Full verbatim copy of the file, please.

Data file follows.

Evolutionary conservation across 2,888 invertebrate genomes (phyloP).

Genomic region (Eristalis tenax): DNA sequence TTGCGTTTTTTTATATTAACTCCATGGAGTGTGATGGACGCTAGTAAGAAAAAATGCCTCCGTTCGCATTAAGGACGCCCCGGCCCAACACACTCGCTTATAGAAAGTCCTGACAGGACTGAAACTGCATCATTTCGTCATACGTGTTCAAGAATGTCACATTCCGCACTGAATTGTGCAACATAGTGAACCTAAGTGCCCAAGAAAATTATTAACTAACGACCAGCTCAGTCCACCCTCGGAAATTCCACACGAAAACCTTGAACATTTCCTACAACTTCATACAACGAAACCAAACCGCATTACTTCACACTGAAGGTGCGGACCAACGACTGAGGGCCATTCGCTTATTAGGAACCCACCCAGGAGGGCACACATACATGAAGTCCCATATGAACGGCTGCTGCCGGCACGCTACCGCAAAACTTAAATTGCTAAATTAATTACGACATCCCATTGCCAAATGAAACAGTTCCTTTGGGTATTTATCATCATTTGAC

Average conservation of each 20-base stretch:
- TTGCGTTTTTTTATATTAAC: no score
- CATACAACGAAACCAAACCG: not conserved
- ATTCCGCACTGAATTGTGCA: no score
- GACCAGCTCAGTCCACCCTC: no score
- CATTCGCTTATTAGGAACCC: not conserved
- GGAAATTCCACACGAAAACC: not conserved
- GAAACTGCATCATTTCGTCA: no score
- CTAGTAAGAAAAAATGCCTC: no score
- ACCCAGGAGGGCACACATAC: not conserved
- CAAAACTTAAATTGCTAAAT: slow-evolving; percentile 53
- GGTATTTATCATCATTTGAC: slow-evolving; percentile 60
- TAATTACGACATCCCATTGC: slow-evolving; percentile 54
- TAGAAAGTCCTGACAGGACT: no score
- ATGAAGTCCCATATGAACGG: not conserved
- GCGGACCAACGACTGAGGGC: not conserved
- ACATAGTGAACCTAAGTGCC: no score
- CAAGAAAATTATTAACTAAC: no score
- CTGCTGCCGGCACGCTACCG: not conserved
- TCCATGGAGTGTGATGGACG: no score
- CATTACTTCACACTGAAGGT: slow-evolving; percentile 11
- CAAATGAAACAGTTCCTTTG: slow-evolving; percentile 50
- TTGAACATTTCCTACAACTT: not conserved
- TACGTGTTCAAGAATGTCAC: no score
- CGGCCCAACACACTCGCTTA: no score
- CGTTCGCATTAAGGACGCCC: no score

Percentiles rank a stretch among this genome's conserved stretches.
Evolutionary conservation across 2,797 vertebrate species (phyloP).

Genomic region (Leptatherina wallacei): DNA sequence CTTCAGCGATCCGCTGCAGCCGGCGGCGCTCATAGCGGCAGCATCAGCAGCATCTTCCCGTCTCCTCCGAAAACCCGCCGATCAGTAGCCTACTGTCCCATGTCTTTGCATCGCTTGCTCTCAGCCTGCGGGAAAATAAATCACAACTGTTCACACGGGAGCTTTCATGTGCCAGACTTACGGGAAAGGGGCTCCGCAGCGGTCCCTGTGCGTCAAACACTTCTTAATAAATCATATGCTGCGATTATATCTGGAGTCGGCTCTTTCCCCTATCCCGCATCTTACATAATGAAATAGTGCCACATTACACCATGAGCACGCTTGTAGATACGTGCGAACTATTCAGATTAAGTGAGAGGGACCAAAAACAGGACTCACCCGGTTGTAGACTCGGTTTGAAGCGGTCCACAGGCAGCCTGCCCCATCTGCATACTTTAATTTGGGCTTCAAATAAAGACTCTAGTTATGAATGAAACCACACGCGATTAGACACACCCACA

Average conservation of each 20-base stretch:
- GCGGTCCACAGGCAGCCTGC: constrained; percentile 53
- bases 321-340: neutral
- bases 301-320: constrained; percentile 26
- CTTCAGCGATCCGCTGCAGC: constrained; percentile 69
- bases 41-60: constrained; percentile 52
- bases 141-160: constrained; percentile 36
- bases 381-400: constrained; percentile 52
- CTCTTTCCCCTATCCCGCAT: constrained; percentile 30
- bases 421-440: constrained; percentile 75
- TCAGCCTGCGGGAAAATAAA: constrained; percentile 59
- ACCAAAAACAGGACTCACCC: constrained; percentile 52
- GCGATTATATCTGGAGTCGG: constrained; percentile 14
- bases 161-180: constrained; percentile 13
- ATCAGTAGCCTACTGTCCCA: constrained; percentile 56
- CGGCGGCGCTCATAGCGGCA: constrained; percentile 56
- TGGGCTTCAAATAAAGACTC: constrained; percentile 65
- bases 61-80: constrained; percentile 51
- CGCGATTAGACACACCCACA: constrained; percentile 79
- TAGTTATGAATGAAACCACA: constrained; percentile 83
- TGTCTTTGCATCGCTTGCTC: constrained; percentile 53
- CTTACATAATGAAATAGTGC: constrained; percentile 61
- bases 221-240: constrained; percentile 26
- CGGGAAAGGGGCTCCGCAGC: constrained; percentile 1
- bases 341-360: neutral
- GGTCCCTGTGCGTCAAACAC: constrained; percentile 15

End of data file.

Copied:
Evolutionary conservation across 2,888 invertebrate genomes (phyloP).

Genomic region (Eristalis tenax): DNA sequence TTGCGTTTTTTTATATTAACTCCATGGAGTGTGATGGACGCTAGTAAGAAAAAATGCCTCCGTTCGCATTAAGGACGCCCCGGCCCAACACACTCGCTTATAGAAAGTCCTGACAGGACTGAAACTGCATCATTTCGTCATACGTGTTCAAGAATGTCACATTCCGCACTGAATTGTGCAACATAGTGAACCTAAGTGCCCAAGAAAATTATTAACTAACGACCAGCTCAGTCCACCCTCGGAAATTCCACACGAAAACCTTGAACATTTCCTACAACTTCATACAACGAAACCAAACCGCATTACTTCACACTGAAGGTGCGGACCAACGACTGAGGGCCATTCGCTTATTAGGAACCCACCCAGGAGGGCACACATACATGAAGTCCCATATGAACGGCTGCTGCCGGCACGCTACCGCAAAACTTAAATTGCTAAATTAATTACGACATCCCATTGCCAAATGAAACAGTTCCTTTGGGTATTTATCATCATTTGAC

Average conservation of each 20-base stretch:
- TTGCGTTTTTTTATATTAAC: no score
- CATACAACGAAACCAAACCG: not conserved
- ATTCCGCACTGAATTGTGCA: no score
- GACCAGCTCAGTCCACCCTC: no score
- CATTCGCTTATTAGGAACCC: not conserved
- GGAAATTCCACACGAAAACC: not conserved
- GAAACTGCATCATTTCGTCA: no score
- CTAGTAAGAAAAAATGCCTC: no score
- ACCCAGGAGGGCACACATAC: not conserved
- CAAAACTTAAATTGCTAAAT: slow-evolving; percentile 53
- GGTATTTATCATCATTTGAC: slow-evolving; percentile 60
- TAATTACGACATCCCATTGC: slow-evolving; percentile 54
- TAGAAAGTCCTGACAGGACT: no score
- ATGAAGTCCCATATGAACGG: not conserved
- GCGGACCAACGACTGAGGGC: not conserved
- ACATAGTGAACCTAAGTGCC: no score
- CAAGAAAATTATTAACTAAC: no score
- CTGCTGCCGGCACGCTACCG: not conserved
- TCCATGGAGTGTGATGGACG: no score
- CATTACTTCACACTGAAGGT: slow-evolving; percentile 11
- CAAATGAAACAGTTCCTTTG: slow-evolving; percentile 50
- TTGAACATTTCCTACAACTT: not conserved
- TACGTGTTCAAGAATGTCAC: no score
- CGGCCCAACACACTCGCTTA: no score
- CGTTCGCATTAAGGACGCCC: no score

Percentiles rank a stretch among this genome's conserved stretches.
Evolutionary conservation across 2,797 vertebrate species (phyloP).

Genomic region (Leptatherina wallacei): DNA sequence CTTCAGCGATCCGCTGCAGCCGGCGGCGCTCATAGCGGCAGCATCAGCAGCATCTTCCCGTCTCCTCCGAAAACCCGCCGATCAGTAGCCTACTGTCCCATGTCTTTGCATCGCTTGCTCTCAGCCTGCGGGAAAATAAATCACAACTGTTCACACGGGAGCTTTCATGTGCCAGACTTACGGGAAAGGGGCTCCGCAGCGGTCCCTGTGCGTCAAACACTTCTTAATAAATCATATGCTGCGATTATATCTGGAGTCGGCTCTTTCCCCTATCCCGCATCTTACATAATGAAATAGTGCCACATTACACCATGAGCACGCTTGTAGATACGTGCGAACTATTCAGATTAAGTGAGAGGGACCAAAAACAGGACTCACCCGGTTGTAGACTCGGTTTGAAGCGGTCCACAGGCAGCCTGCCCCATCTGCATACTTTAATTTGGGCTTCAAATAAAGACTCTAGTTATGAATGAAACCACACGCGATTAGACACACCCACA

Average conservation of each 20-base stretch:
- GCGGTCCACAGGCAGCCTGC: constrained; percentile 53
- bases 321-340: neutral
- bases 301-320: constrained; percentile 26
- CTTCAGCGATCCGCTGCAGC: constrained; percentile 69
- bases 41-60: constrained; percentile 52
- bases 141-160: constrained; percentile 36
- bases 381-400: constrained; percentile 52
- CTCTTTCCCCTATCCCGCAT: constrained; percentile 30
- bases 421-440: constrained; percentile 75
- TCAGCCTGCGGGAAAATAAA: constrained; percentile 59
- ACCAAAAACAGGACTCACCC: constrained; percentile 52
- GCGATTATATCTGGAGTCGG: constrained; percentile 14
- bases 161-180: constrained; percentile 13
- ATCAGTAGCCTACTGTCCCA: constrained; percentile 56
- CGGCGGCGCTCATAGCGGCA: constrained; percentile 56
- TGGGCTTCAAATAAAGACTC: constrained; percentile 65
- bases 61-80: constrained; percentile 51
- CGCGATTAGACACACCCACA: constrained; percentile 79
- TAGTTATGAATGAAACCACA: constrained; percentile 83
- TGTCTTTGCATCGCTTGCTC: constrained; percentile 53
- CTTACATAATGAAATAGTGC: constrained; percentile 61
- bases 221-240: constrained; percentile 26
- CGGGAAAGGGGCTCCGCAGC: constrained; percentile 1
- bases 341-360: neutral
- GGTCCCTGTGCGTCAAACAC: constrained; percentile 15